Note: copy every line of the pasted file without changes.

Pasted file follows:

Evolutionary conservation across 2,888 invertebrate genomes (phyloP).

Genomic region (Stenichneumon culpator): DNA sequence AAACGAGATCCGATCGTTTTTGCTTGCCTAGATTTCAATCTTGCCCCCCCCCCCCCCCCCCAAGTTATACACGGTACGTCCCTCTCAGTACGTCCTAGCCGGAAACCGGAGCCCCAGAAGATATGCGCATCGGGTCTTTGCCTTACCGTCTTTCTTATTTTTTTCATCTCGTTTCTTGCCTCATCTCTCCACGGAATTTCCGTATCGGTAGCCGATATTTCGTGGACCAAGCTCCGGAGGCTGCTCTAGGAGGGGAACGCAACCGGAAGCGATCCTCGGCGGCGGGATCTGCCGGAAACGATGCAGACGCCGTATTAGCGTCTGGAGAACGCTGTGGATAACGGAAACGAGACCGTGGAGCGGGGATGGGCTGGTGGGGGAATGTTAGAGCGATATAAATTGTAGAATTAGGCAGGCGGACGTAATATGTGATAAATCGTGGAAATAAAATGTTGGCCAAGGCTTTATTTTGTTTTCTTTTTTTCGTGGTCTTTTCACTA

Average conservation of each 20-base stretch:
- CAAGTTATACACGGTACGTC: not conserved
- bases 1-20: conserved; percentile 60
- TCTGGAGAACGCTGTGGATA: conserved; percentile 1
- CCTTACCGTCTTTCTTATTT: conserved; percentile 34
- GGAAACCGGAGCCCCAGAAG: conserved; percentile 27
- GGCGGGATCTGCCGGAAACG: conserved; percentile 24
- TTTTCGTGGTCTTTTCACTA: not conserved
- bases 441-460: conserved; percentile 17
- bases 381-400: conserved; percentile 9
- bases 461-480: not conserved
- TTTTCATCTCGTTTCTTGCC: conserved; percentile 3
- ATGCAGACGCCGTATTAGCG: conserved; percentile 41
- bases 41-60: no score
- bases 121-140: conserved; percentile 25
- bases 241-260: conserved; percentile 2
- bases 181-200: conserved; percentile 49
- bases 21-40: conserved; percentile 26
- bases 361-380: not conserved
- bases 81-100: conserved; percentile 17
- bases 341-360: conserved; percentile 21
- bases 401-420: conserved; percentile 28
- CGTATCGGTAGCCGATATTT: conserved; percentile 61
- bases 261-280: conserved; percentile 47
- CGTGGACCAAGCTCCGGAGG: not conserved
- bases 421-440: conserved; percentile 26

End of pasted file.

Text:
Evolutionary conservation across 2,888 invertebrate genomes (phyloP).

Genomic region (Stenichneumon culpator): DNA sequence AAACGAGATCCGATCGTTTTTGCTTGCCTAGATTTCAATCTTGCCCCCCCCCCCCCCCCCCAAGTTATACACGGTACGTCCCTCTCAGTACGTCCTAGCCGGAAACCGGAGCCCCAGAAGATATGCGCATCGGGTCTTTGCCTTACCGTCTTTCTTATTTTTTTCATCTCGTTTCTTGCCTCATCTCTCCACGGAATTTCCGTATCGGTAGCCGATATTTCGTGGACCAAGCTCCGGAGGCTGCTCTAGGAGGGGAACGCAACCGGAAGCGATCCTCGGCGGCGGGATCTGCCGGAAACGATGCAGACGCCGTATTAGCGTCTGGAGAACGCTGTGGATAACGGAAACGAGACCGTGGAGCGGGGATGGGCTGGTGGGGGAATGTTAGAGCGATATAAATTGTAGAATTAGGCAGGCGGACGTAATATGTGATAAATCGTGGAAATAAAATGTTGGCCAAGGCTTTATTTTGTTTTCTTTTTTTCGTGGTCTTTTCACTA

Average conservation of each 20-base stretch:
- CAAGTTATACACGGTACGTC: not conserved
- bases 1-20: conserved; percentile 60
- TCTGGAGAACGCTGTGGATA: conserved; percentile 1
- CCTTACCGTCTTTCTTATTT: conserved; percentile 34
- GGAAACCGGAGCCCCAGAAG: conserved; percentile 27
- GGCGGGATCTGCCGGAAACG: conserved; percentile 24
- TTTTCGTGGTCTTTTCACTA: not conserved
- bases 441-460: conserved; percentile 17
- bases 381-400: conserved; percentile 9
- bases 461-480: not conserved
- TTTTCATCTCGTTTCTTGCC: conserved; percentile 3
- ATGCAGACGCCGTATTAGCG: conserved; percentile 41
- bases 41-60: no score
- bases 121-140: conserved; percentile 25
- bases 241-260: conserved; percentile 2
- bases 181-200: conserved; percentile 49
- bases 21-40: conserved; percentile 26
- bases 361-380: not conserved
- bases 81-100: conserved; percentile 17
- bases 341-360: conserved; percentile 21
- bases 401-420: conserved; percentile 28
- CGTATCGGTAGCCGATATTT: conserved; percentile 61
- bases 261-280: conserved; percentile 47
- CGTGGACCAAGCTCCGGAGG: not conserved
- bases 421-440: conserved; percentile 26